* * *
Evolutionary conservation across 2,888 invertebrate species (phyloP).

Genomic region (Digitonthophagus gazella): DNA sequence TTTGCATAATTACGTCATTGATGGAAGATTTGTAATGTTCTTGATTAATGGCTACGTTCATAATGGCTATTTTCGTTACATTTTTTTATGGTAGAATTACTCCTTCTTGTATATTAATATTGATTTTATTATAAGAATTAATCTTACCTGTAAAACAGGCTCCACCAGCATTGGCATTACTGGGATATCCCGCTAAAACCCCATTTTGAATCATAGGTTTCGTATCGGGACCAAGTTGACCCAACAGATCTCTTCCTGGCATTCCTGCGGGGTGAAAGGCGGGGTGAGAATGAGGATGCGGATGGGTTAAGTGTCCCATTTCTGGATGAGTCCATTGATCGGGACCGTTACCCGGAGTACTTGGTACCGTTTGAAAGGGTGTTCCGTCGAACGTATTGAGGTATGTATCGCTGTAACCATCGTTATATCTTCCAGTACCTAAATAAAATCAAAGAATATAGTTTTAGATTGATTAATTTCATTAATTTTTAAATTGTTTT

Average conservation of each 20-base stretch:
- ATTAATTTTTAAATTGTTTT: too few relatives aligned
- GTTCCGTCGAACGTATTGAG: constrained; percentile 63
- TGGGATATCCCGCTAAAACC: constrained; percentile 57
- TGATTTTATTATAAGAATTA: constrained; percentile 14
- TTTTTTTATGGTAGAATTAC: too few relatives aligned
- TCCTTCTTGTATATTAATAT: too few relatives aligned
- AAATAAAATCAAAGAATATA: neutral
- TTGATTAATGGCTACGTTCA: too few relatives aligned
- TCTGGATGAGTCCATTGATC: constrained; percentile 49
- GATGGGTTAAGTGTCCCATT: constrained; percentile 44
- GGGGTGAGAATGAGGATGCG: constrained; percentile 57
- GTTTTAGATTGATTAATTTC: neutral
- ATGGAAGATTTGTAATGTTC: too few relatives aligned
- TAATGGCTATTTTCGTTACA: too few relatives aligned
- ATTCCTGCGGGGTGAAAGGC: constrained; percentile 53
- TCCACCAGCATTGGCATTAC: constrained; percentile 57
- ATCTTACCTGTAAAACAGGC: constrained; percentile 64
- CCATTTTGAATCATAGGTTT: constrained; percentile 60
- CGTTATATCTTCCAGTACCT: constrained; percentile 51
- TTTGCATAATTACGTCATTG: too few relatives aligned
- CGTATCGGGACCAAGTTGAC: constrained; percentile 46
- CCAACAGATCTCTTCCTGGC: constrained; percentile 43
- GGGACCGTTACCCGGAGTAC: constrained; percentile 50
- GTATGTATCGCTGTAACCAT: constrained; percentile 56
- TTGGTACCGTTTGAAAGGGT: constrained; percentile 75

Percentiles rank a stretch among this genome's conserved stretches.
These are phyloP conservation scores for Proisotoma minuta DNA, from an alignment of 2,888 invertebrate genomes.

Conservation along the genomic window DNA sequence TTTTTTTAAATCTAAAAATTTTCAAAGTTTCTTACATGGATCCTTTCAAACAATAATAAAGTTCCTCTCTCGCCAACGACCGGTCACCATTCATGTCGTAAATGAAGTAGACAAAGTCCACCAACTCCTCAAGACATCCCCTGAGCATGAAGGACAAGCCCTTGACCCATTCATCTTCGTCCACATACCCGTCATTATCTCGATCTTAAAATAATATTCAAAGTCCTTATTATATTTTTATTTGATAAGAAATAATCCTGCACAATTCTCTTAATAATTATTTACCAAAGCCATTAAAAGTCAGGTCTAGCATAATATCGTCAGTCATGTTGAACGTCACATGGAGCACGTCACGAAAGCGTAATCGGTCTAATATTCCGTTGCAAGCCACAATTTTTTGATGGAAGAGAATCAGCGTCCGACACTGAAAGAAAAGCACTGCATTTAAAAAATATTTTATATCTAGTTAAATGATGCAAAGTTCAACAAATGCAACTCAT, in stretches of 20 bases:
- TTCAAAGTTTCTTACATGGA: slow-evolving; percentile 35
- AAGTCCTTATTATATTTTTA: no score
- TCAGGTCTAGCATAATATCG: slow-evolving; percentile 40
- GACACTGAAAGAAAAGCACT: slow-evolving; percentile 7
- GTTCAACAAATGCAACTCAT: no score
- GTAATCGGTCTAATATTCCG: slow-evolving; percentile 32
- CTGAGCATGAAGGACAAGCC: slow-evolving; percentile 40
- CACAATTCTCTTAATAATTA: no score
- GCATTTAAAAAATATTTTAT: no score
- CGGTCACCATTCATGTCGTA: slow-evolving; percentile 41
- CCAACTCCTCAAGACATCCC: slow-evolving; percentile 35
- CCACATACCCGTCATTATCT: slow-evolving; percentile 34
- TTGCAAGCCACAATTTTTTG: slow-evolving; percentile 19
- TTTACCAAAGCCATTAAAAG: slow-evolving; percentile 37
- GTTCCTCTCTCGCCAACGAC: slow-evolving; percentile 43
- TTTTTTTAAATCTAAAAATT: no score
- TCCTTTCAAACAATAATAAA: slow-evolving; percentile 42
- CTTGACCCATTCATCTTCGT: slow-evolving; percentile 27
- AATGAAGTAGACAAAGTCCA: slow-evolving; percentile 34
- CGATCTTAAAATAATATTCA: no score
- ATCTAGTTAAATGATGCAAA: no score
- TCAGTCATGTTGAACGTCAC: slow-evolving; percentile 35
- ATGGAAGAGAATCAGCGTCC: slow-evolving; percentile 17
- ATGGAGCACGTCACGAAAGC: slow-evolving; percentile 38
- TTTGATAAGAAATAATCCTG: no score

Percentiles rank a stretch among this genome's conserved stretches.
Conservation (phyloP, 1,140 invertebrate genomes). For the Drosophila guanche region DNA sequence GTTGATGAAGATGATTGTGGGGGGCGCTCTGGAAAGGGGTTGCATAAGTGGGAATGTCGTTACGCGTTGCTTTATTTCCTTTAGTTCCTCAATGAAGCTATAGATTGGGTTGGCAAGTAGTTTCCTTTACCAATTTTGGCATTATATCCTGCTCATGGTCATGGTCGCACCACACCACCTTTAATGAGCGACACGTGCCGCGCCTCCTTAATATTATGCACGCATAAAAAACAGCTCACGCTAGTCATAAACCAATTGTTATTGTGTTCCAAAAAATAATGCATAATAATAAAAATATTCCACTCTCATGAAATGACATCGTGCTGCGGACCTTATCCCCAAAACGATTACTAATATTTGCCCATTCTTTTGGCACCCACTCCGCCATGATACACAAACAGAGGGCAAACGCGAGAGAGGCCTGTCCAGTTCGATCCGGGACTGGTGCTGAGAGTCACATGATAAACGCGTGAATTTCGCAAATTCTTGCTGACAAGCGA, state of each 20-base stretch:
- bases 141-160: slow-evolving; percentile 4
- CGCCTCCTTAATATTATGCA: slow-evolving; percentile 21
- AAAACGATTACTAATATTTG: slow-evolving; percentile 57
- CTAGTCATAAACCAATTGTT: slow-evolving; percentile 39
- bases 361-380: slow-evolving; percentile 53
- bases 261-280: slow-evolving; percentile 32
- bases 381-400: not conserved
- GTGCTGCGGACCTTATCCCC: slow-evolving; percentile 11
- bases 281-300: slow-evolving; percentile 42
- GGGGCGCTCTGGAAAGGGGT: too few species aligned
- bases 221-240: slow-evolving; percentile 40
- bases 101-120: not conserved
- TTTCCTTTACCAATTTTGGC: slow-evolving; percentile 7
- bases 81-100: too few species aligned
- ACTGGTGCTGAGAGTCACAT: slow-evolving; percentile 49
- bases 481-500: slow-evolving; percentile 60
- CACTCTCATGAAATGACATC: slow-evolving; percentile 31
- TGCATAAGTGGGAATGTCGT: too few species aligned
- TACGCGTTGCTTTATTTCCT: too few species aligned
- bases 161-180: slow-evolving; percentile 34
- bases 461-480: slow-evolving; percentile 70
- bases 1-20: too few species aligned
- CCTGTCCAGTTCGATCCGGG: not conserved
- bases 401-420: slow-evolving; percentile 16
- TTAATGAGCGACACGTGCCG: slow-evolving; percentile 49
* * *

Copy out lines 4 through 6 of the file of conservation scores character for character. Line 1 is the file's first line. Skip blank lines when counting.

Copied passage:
- ATTAATTTTTAAATTGTTTT: too few relatives aligned
- GTTCCGTCGAACGTATTGAG: constrained; percentile 63
- TGGGATATCCCGCTAAAACC: constrained; percentile 57